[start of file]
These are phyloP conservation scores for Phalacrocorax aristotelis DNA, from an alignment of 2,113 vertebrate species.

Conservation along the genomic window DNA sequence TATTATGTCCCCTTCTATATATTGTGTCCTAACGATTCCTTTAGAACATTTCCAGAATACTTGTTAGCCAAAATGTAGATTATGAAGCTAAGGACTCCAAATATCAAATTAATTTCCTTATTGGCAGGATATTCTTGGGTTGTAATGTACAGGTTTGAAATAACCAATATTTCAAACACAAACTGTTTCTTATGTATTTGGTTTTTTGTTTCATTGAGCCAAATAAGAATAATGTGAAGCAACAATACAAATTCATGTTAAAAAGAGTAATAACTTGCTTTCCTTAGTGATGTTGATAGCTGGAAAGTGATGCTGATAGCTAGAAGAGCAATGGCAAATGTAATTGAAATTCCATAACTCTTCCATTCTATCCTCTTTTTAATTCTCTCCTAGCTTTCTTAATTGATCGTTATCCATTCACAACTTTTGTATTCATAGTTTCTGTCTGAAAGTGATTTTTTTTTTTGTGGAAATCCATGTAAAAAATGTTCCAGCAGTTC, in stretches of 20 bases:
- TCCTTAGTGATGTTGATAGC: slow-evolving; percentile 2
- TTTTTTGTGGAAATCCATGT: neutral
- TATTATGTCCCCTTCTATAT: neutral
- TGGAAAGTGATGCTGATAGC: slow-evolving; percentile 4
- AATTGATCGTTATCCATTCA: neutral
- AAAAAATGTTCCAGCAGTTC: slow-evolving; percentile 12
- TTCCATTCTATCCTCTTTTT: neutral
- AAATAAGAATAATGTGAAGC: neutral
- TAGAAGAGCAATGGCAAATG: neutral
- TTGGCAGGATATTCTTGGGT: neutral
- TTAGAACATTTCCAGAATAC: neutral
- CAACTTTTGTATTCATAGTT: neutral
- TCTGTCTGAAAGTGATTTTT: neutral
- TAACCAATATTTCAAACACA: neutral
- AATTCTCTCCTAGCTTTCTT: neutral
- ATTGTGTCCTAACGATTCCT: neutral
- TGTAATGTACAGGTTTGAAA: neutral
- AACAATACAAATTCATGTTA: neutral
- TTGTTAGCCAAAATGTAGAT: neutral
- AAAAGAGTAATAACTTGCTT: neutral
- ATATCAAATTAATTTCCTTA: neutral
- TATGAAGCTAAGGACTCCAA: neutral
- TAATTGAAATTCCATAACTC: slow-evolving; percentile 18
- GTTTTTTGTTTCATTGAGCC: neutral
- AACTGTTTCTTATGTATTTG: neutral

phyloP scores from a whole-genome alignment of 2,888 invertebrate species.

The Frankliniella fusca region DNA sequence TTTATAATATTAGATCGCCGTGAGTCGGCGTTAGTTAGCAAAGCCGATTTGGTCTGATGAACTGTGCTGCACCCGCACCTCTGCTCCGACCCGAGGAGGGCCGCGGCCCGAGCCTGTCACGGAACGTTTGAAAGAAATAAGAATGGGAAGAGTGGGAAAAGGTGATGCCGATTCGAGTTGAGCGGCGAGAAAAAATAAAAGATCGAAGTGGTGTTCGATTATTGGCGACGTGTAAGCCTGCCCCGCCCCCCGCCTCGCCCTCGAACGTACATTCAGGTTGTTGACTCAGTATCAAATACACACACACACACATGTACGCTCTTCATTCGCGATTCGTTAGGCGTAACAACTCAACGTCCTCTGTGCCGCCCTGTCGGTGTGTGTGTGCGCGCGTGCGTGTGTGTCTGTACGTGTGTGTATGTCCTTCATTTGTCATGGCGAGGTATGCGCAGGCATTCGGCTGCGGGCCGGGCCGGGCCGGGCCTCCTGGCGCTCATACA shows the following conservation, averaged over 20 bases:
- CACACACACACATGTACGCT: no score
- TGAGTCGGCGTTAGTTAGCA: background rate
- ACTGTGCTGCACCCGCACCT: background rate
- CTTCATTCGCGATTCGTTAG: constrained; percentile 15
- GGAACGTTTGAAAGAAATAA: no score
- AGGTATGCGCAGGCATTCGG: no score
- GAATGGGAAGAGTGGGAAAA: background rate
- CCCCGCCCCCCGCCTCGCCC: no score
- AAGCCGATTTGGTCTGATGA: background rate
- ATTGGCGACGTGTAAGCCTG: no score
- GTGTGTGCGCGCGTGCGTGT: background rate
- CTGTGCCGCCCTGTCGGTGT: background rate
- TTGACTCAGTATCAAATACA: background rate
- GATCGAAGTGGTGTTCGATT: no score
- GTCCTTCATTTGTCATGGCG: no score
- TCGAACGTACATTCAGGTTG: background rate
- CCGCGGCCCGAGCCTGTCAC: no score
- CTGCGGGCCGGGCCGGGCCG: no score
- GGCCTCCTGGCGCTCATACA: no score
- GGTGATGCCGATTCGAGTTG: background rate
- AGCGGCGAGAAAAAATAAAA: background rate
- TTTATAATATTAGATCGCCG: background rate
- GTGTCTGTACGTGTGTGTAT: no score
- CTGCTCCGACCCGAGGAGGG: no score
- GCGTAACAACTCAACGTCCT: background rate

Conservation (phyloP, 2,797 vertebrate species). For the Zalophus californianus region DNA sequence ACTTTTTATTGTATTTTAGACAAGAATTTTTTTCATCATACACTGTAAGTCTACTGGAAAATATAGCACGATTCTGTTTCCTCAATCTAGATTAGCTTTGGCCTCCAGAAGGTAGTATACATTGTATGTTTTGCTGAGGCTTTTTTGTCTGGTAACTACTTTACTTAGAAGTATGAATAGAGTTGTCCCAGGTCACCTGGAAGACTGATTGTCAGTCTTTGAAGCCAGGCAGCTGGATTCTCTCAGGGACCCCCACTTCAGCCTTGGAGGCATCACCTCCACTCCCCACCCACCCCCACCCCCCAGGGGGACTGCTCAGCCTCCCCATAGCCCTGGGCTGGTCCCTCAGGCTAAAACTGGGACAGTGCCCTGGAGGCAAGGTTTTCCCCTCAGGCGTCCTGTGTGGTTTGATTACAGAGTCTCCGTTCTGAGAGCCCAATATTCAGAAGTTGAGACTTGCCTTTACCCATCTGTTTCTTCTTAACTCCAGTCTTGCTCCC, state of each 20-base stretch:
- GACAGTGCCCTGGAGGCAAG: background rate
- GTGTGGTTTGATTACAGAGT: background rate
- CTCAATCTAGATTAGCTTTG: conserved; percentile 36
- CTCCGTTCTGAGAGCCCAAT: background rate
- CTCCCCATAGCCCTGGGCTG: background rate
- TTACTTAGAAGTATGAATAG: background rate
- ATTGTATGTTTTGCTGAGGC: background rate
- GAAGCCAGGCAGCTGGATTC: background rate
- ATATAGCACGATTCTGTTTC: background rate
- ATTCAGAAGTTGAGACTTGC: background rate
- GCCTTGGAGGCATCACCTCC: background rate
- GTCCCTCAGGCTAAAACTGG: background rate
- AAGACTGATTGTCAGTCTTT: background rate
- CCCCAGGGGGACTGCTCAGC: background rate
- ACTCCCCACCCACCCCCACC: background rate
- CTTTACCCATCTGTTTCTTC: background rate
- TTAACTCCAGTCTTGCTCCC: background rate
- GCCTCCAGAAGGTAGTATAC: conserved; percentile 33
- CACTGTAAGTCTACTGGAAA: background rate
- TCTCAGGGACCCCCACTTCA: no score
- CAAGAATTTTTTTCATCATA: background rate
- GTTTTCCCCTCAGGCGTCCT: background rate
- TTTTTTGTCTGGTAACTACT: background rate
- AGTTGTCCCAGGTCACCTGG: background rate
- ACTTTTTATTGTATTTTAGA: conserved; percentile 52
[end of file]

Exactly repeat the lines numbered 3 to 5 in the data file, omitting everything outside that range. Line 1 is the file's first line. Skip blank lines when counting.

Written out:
- TCCTTAGTGATGTTGATAGC: slow-evolving; percentile 2
- TTTTTTGTGGAAATCCATGT: neutral
- TATTATGTCCCCTTCTATAT: neutral